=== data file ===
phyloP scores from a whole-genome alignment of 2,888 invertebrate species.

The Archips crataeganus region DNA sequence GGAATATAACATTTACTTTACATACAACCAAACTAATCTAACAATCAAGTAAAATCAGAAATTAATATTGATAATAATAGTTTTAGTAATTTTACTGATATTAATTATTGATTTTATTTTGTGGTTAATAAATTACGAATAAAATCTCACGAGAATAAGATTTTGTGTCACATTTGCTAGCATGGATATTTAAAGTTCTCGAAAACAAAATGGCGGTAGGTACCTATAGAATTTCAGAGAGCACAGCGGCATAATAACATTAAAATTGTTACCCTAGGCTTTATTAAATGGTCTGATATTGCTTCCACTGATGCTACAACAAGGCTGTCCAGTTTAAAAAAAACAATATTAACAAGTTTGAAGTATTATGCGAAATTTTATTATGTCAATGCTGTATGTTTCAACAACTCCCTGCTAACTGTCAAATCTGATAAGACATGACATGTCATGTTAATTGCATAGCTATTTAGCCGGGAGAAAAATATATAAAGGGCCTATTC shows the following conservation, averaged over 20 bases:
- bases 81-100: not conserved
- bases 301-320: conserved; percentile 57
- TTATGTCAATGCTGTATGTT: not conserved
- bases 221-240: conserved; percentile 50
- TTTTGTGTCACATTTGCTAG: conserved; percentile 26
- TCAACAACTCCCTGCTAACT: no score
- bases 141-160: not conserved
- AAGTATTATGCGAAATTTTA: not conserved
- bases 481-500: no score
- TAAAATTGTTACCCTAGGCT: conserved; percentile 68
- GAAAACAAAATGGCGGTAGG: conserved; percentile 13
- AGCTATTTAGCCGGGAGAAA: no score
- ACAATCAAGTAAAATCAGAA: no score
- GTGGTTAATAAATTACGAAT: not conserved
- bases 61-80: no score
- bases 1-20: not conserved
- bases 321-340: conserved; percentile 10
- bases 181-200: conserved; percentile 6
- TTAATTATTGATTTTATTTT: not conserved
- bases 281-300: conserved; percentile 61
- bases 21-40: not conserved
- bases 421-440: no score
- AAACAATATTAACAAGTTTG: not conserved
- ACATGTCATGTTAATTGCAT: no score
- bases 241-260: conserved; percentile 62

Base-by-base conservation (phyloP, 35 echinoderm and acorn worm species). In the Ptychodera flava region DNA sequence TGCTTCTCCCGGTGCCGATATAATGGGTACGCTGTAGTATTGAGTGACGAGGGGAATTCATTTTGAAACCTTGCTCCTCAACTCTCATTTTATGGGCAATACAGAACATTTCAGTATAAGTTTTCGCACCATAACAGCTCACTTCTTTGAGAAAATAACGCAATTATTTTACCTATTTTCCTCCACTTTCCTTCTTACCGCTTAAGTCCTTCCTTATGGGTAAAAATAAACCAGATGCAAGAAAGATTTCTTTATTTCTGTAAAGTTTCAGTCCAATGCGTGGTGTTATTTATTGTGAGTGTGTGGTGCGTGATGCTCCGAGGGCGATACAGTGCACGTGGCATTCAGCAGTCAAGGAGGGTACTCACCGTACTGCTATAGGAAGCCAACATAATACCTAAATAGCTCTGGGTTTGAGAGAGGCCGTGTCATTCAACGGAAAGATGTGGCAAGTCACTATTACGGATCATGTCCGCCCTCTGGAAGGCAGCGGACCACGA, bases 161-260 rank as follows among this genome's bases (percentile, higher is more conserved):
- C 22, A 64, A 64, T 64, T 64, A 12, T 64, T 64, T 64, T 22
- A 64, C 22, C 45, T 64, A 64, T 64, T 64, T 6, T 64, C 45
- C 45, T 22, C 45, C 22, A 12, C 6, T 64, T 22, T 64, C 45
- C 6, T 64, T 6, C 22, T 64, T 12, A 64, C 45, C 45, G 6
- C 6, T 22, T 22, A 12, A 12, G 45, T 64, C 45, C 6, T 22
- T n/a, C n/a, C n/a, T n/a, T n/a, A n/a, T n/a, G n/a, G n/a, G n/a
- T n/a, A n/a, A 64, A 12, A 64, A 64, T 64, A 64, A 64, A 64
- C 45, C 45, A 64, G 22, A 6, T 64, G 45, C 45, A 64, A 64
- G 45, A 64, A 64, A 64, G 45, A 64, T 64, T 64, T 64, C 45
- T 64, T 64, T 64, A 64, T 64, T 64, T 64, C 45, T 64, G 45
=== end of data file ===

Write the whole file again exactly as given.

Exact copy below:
phyloP scores from a whole-genome alignment of 2,888 invertebrate species.

The Archips crataeganus region DNA sequence GGAATATAACATTTACTTTACATACAACCAAACTAATCTAACAATCAAGTAAAATCAGAAATTAATATTGATAATAATAGTTTTAGTAATTTTACTGATATTAATTATTGATTTTATTTTGTGGTTAATAAATTACGAATAAAATCTCACGAGAATAAGATTTTGTGTCACATTTGCTAGCATGGATATTTAAAGTTCTCGAAAACAAAATGGCGGTAGGTACCTATAGAATTTCAGAGAGCACAGCGGCATAATAACATTAAAATTGTTACCCTAGGCTTTATTAAATGGTCTGATATTGCTTCCACTGATGCTACAACAAGGCTGTCCAGTTTAAAAAAAACAATATTAACAAGTTTGAAGTATTATGCGAAATTTTATTATGTCAATGCTGTATGTTTCAACAACTCCCTGCTAACTGTCAAATCTGATAAGACATGACATGTCATGTTAATTGCATAGCTATTTAGCCGGGAGAAAAATATATAAAGGGCCTATTC shows the following conservation, averaged over 20 bases:
- bases 81-100: not conserved
- bases 301-320: conserved; percentile 57
- TTATGTCAATGCTGTATGTT: not conserved
- bases 221-240: conserved; percentile 50
- TTTTGTGTCACATTTGCTAG: conserved; percentile 26
- TCAACAACTCCCTGCTAACT: no score
- bases 141-160: not conserved
- AAGTATTATGCGAAATTTTA: not conserved
- bases 481-500: no score
- TAAAATTGTTACCCTAGGCT: conserved; percentile 68
- GAAAACAAAATGGCGGTAGG: conserved; percentile 13
- AGCTATTTAGCCGGGAGAAA: no score
- ACAATCAAGTAAAATCAGAA: no score
- GTGGTTAATAAATTACGAAT: not conserved
- bases 61-80: no score
- bases 1-20: not conserved
- bases 321-340: conserved; percentile 10
- bases 181-200: conserved; percentile 6
- TTAATTATTGATTTTATTTT: not conserved
- bases 281-300: conserved; percentile 61
- bases 21-40: not conserved
- bases 421-440: no score
- AAACAATATTAACAAGTTTG: not conserved
- ACATGTCATGTTAATTGCAT: no score
- bases 241-260: conserved; percentile 62

Base-by-base conservation (phyloP, 35 echinoderm and acorn worm species). In the Ptychodera flava region DNA sequence TGCTTCTCCCGGTGCCGATATAATGGGTACGCTGTAGTATTGAGTGACGAGGGGAATTCATTTTGAAACCTTGCTCCTCAACTCTCATTTTATGGGCAATACAGAACATTTCAGTATAAGTTTTCGCACCATAACAGCTCACTTCTTTGAGAAAATAACGCAATTATTTTACCTATTTTCCTCCACTTTCCTTCTTACCGCTTAAGTCCTTCCTTATGGGTAAAAATAAACCAGATGCAAGAAAGATTTCTTTATTTCTGTAAAGTTTCAGTCCAATGCGTGGTGTTATTTATTGTGAGTGTGTGGTGCGTGATGCTCCGAGGGCGATACAGTGCACGTGGCATTCAGCAGTCAAGGAGGGTACTCACCGTACTGCTATAGGAAGCCAACATAATACCTAAATAGCTCTGGGTTTGAGAGAGGCCGTGTCATTCAACGGAAAGATGTGGCAAGTCACTATTACGGATCATGTCCGCCCTCTGGAAGGCAGCGGACCACGA, bases 161-260 rank as follows among this genome's bases (percentile, higher is more conserved):
- C 22, A 64, A 64, T 64, T 64, A 12, T 64, T 64, T 64, T 22
- A 64, C 22, C 45, T 64, A 64, T 64, T 64, T 6, T 64, C 45
- C 45, T 22, C 45, C 22, A 12, C 6, T 64, T 22, T 64, C 45
- C 6, T 64, T 6, C 22, T 64, T 12, A 64, C 45, C 45, G 6
- C 6, T 22, T 22, A 12, A 12, G 45, T 64, C 45, C 6, T 22
- T n/a, C n/a, C n/a, T n/a, T n/a, A n/a, T n/a, G n/a, G n/a, G n/a
- T n/a, A n/a, A 64, A 12, A 64, A 64, T 64, A 64, A 64, A 64
- C 45, C 45, A 64, G 22, A 6, T 64, G 45, C 45, A 64, A 64
- G 45, A 64, A 64, A 64, G 45, A 64, T 64, T 64, T 64, C 45
- T 64, T 64, T 64, A 64, T 64, T 64, T 64, C 45, T 64, G 45